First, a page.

At almost the same time as Google was telling the world that attacks it believed to have originated from China had targeted its systems, Adobe made a brief statement saying that it too had been on the receiving end of a "sophisticated, co-ordinated attack".
Presently it is not believed that any customer, financial, employee or any other sensitive data was compromised during the attack, which Adobe became aware of on January 2nd.
According to the company - which makes the ubiquitous PDF reader and Flash plug-in software used by many millions of computers around the world - other unnamed companies were also affected by the attack, which has been dubbed "Operation Aurora" by security experts.
There has been some confusion (documented by Brian Krebs on his blog) about whether the Adobe attack was connected with the targeted attack on Google that has made front page headlines around the globe.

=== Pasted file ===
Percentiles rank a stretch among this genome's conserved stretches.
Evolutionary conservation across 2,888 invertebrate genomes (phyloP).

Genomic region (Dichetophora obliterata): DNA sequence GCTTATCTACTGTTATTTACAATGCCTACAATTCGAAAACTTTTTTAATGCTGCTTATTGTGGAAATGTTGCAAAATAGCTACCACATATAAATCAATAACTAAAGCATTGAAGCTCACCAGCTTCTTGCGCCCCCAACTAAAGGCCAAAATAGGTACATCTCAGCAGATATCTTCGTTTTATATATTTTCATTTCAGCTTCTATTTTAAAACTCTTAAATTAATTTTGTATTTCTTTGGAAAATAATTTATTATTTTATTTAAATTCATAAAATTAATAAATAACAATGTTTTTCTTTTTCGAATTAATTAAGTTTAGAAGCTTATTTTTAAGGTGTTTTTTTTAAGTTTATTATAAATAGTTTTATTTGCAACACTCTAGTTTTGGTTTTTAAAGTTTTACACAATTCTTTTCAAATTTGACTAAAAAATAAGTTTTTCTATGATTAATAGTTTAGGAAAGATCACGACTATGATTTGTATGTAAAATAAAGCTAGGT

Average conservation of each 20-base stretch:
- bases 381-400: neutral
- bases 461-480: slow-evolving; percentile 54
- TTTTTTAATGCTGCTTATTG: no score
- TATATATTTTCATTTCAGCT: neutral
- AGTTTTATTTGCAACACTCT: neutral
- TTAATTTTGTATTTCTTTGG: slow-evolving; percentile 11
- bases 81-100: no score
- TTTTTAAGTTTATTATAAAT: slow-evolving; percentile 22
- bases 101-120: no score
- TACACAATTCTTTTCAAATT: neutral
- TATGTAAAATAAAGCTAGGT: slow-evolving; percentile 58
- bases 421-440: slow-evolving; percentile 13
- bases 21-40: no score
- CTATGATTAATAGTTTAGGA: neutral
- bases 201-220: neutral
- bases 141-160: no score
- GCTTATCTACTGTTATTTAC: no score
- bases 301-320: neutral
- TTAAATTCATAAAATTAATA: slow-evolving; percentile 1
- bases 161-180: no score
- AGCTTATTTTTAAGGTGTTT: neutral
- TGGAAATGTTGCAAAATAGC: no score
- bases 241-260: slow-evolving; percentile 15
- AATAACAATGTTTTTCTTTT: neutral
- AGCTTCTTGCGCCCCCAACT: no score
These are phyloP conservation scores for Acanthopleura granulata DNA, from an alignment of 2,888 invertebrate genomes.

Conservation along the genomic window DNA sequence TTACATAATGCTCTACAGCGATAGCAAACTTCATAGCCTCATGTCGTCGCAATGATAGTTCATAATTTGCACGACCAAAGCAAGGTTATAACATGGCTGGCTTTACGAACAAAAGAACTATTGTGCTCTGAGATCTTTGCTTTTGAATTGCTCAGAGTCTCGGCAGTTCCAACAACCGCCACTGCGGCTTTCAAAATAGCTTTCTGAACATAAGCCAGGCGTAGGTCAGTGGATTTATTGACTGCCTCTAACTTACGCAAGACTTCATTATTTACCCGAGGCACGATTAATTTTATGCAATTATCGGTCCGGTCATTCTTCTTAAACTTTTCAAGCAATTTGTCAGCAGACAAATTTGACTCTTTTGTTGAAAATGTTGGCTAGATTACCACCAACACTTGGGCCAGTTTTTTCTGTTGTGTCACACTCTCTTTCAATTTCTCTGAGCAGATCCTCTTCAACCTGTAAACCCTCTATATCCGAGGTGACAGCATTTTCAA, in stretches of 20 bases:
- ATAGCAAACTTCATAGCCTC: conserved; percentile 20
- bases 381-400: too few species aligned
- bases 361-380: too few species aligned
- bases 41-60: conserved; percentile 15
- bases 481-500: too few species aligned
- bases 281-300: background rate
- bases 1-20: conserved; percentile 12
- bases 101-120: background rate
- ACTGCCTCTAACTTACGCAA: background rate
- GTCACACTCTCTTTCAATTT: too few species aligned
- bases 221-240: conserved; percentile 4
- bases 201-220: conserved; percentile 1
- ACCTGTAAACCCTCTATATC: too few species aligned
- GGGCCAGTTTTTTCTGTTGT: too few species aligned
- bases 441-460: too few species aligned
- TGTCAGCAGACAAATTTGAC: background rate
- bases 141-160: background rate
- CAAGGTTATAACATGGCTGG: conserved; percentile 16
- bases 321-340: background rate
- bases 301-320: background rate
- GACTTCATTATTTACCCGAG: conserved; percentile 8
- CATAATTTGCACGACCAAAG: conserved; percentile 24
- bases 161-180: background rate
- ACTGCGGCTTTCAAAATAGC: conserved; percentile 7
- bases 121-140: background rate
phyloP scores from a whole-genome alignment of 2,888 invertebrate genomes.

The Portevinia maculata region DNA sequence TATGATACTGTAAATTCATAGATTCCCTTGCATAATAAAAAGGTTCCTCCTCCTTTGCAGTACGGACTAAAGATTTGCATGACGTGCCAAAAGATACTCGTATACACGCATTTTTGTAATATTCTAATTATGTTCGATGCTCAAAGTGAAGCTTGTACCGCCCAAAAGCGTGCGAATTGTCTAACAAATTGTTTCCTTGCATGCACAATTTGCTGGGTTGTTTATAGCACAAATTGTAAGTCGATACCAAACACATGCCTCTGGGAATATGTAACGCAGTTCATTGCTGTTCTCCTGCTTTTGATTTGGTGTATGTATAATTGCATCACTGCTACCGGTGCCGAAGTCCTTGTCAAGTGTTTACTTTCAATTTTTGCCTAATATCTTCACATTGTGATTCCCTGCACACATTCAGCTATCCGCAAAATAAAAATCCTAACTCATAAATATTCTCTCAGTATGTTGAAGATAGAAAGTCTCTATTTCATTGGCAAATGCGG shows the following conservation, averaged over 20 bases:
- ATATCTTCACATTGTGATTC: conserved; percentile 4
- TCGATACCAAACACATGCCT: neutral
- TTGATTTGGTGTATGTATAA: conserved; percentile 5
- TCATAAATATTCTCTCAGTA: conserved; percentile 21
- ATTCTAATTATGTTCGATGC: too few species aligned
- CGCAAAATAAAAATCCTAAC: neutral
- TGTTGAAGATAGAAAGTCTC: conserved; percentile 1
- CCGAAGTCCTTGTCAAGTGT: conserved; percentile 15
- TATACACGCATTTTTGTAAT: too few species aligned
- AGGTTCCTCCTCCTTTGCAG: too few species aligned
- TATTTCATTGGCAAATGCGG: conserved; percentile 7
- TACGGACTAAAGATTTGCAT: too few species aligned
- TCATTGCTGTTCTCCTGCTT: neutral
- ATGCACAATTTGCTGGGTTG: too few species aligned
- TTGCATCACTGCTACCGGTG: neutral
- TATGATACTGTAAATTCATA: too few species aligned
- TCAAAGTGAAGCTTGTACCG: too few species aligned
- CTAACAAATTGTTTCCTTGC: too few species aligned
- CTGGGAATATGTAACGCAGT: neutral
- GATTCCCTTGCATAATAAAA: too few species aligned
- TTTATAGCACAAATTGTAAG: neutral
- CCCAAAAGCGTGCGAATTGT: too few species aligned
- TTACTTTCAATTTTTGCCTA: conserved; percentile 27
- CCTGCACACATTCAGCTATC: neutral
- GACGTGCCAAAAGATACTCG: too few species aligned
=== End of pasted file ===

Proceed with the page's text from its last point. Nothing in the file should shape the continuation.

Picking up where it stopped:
Initially, Adobe's spokesperson Wiebke Lips told Krebs that it was "just a bad coincidence" that news of the Google and Adobe attacks came out on the same day.
However, the charmingly-monikered Ms Lips subsequently did an about-face telling ComputerWorld that the incidents were related after all.
Speculation is sure to grow in the computer security community that the attackers were using boobytrapped PDF files that exploited unpatched zero-day vulnerabilities in Adobe Reader to gain control over corporate computers.Follow @gcluley